Jeffrey L. Baler for the defendant.
Rosemary D. Mellor, Assistant District Attorney, for the Commonwealth.
In this appeal from his conviction of armed robbery, the defendant argues that the Superior Court judge erred in denying his request that the jury be instructed that his honest and reasonable belief that the money he took was owed to him could negate the intent element of robbery. We agree and reverse the conviction.
The essential facts before the jury were as follows: At about 9:00 P.M. on July 9, 1991, David Bean stopped his car on route 128 to pick up the hitchhiking defendant. Upon the defendant's offer to pay for gasoline if Bean would take him closer to Lawrence, Bean agreed he would go beyond his intended exit at Billerica. When Bean stopped his car at an exit ramp on route 495 in Lowell so the defendant could go on by himself, the defendant offered to pay for the gasoline before leaving. The defendant presented what he announced was a fifty-dollar bill. Bean, who thought five dollars had been agreed to as the payment, testified he had taken two twenty-dollar bills and a five-dollar bill from his wallet to make change for fifty dollars when he concluded that the bill the defendant had presented was a ten-dollar bill. After stating he must have dropped the fifty-dollar bill in the car, the defendant initiated a search for it, in which Bean assisted. The defendant subsequently opened the passenger door and continued his search from outside the car. Bean testified that when he stated he was late and urged the defendant to leave, the defendant replied it would be unfair if Bean were to go off with his fifty dollars, and accused him of stealing the money. The defendant then reached across the seat and grabbed the forty-five dollars from Bean's hand. Bean stepped out of the car and a struggle ensued. Bean testified that he stopped struggling after the defendant cut him with a knife. The defendant denied having a knife or attacking Bean.
Although the defendant's claim that he had a fifty-dollar bill was weakened during cross-examination and contradicted by conflicting evidence, his defense, that he honestly and reasonably believed that the money he took was due him, was thoroughly insinuated in the trial and was more than a bald assertion. The Commonwealth directed much of its efforts toward challenging the factual basis for such a belief, and both closing arguments addressed the issue. There were no limitations on the presentation of evidence on this matter. In the circumstances, "the defendant was entitled to [a requested] instruction to the effect that he should be acquitted on so much of the [armed robbery] indictment as charges him with robbery . . . if the jury should find that the defendant honestly and reasonably believed that the money he took from [the alleged victim] represented a debt actually due from [the victim] to the defendant." Commonwealth v. White,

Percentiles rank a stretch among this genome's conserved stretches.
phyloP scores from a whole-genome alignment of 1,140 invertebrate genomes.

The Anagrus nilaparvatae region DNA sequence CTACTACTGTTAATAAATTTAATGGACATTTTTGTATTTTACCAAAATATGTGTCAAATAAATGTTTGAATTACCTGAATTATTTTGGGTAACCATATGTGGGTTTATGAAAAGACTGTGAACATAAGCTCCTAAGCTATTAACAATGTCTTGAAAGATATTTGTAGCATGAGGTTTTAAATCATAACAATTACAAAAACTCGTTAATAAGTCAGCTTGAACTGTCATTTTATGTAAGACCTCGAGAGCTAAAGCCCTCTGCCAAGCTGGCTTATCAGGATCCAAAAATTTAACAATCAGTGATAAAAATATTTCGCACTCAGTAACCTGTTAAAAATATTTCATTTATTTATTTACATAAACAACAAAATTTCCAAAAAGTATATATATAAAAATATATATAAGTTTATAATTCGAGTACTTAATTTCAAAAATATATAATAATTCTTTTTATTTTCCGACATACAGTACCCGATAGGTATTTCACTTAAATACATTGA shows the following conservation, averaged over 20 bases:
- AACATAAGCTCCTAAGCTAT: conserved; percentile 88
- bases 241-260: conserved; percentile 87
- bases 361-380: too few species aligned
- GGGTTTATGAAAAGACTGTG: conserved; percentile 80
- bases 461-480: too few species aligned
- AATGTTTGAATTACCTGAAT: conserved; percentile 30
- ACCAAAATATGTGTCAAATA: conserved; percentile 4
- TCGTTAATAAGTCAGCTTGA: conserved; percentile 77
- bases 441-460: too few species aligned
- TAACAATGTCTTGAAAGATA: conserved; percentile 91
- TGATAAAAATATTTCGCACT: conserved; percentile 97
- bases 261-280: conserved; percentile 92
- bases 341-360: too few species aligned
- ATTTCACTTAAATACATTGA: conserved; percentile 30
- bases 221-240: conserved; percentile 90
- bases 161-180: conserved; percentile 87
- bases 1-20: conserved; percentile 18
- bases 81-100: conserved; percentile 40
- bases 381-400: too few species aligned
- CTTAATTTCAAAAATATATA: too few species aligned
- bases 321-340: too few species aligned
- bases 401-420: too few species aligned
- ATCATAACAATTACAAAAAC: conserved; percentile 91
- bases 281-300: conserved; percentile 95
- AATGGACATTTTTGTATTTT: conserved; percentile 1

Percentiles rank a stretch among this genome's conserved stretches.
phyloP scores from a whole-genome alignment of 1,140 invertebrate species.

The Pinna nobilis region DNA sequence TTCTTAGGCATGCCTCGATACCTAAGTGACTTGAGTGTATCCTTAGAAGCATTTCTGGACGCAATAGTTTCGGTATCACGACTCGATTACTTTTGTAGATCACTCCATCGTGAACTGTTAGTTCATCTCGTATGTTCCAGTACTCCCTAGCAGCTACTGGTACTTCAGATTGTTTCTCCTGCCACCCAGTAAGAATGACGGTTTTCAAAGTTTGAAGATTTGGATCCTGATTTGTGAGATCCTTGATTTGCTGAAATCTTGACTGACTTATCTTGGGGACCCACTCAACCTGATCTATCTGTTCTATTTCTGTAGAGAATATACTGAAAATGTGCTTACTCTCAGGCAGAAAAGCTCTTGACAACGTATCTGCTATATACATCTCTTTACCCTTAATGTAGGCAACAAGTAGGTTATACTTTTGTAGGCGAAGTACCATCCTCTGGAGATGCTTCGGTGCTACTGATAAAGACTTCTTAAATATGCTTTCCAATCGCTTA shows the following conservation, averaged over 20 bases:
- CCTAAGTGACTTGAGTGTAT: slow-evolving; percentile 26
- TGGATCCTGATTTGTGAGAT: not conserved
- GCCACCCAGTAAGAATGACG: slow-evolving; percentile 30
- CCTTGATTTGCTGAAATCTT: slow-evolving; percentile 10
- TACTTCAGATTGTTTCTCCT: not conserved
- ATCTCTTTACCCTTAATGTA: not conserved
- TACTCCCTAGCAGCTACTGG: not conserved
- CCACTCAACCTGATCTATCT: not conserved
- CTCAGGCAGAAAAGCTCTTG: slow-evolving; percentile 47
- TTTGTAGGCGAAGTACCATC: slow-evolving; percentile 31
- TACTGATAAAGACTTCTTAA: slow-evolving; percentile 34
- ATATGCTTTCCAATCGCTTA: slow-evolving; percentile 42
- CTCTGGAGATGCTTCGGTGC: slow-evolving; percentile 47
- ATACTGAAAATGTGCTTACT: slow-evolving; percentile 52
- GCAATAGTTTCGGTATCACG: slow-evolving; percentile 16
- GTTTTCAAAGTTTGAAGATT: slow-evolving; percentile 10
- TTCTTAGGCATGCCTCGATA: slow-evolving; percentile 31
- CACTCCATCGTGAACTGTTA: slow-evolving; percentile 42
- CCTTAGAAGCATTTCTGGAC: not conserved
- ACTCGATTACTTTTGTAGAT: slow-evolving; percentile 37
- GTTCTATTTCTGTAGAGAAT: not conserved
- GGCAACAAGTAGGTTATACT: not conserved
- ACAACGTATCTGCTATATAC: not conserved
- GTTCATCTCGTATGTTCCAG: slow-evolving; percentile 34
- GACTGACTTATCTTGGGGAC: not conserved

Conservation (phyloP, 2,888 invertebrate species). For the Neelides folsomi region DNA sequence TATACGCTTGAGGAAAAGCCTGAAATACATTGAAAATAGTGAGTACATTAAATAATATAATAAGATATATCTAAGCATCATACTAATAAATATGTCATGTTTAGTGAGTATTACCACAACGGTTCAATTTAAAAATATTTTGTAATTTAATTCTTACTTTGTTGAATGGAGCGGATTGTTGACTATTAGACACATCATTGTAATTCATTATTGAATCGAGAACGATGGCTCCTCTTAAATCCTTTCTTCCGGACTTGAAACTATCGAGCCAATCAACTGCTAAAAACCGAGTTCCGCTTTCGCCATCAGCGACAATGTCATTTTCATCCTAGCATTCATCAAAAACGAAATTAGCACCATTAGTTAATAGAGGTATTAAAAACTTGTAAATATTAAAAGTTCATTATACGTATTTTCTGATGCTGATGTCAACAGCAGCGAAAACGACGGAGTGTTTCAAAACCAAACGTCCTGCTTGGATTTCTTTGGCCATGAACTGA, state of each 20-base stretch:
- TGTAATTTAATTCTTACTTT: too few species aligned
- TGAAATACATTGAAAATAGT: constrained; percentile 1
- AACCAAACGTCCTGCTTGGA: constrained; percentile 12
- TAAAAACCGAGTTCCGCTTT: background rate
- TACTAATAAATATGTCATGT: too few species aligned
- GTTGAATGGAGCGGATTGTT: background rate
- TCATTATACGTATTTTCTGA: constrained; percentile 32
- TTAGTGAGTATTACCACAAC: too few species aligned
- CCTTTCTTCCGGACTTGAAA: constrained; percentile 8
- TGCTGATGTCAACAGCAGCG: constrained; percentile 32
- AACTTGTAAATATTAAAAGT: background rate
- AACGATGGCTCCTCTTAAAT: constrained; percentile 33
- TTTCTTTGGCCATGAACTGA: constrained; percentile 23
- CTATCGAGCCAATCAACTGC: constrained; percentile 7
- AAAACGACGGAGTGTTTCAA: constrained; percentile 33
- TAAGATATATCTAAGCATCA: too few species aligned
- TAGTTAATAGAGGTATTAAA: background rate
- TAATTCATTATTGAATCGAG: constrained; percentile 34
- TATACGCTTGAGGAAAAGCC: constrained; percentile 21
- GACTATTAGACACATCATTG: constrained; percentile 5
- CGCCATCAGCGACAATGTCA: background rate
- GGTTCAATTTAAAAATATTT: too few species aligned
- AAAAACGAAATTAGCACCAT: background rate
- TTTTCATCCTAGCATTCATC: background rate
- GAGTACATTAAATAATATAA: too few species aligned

5 Mass. App. Ct. 483 , 488 (1977). The defendant, prior to trial, submitted a written request for an instruction, essentially following the language suggested in Commonwealth v. White, supra. That request, renewed in the charge conference and after the judge instructed the jury, improperly was denied.
Relying on the judge's instruction that the prosecution was required to prove that the defendant took the money with the specific intent to steal it, the Commonwealth argues that the jurors, therefore, were not precluded "from accepting the defendant's argument that he . . . honestly and reasonably believed the victim's money was due him" and that any error in failing to give the requested instruction, therefore, was harmless. This contention fails to recognize that the defense of honest and reasonable belief may negate the element of a specific and felonious intent to steal. Commonwealth v. White, supra at 487-488. See Commonwealth v. Larmey, 14 Mass. App. Ct. 281 , 283 (1982); 1 LaFave & Scott, Substantive Criminal Law Section 8.5(d) (1986); 1 Robinson, Criminal Law Defense Section 4(a)(2), at 22-23, and Section 109(b) (1984); 4 Torcia, Wharton's Criminal Law Section 470, at 44-45 (14th ed. 1981). While the judge correctly instructed as to the necessity of proof of specific intent, he did not adequately apprise the jury that the defense invoked by the defendant could negate the element of intent, or that it was the Commonwealth's burden to disprove the defense beyond a reasonable doubt.
"There was sufficient evidence to warrant the submission of the defendant's theory to the jury, especially in view of the testimony of . . . the victim in regard to the remarks of the defendant at the time of the incident." Commonwealth v. Larmey, supra at 285. In view of that evidence, the defendant was "entitled" to his requested instruction, Commonwealth v. White, supra at 488. See Commonwealth v. Larmey, supra at 285 n.6; Commonwealth v. Anslono, 9 Mass. App. Ct. 867 , 867-868 (1980).
We find no merit in the defendant's other contentions that there was insufficient evidence to withstand his motion for a required finding of not guilty: that his request for an instruction on the lesser included offense of larceny should have been given; that opinion testimony improperly was admitted: or that he improperly was denied an opportunity to demonstrate the bias of the complainant. We also note that our decision is not to be construed as condoning the use or threat of force in the circumstances or preventing conviction on charges relating to assault or the use of a dangerous weapon.
Accordingly, the judgment on the indictment for armed robbery is reversed and the verdict is set aside; the judgment on the indictment for assault and battery by means of a dangerous weapon is affirmed.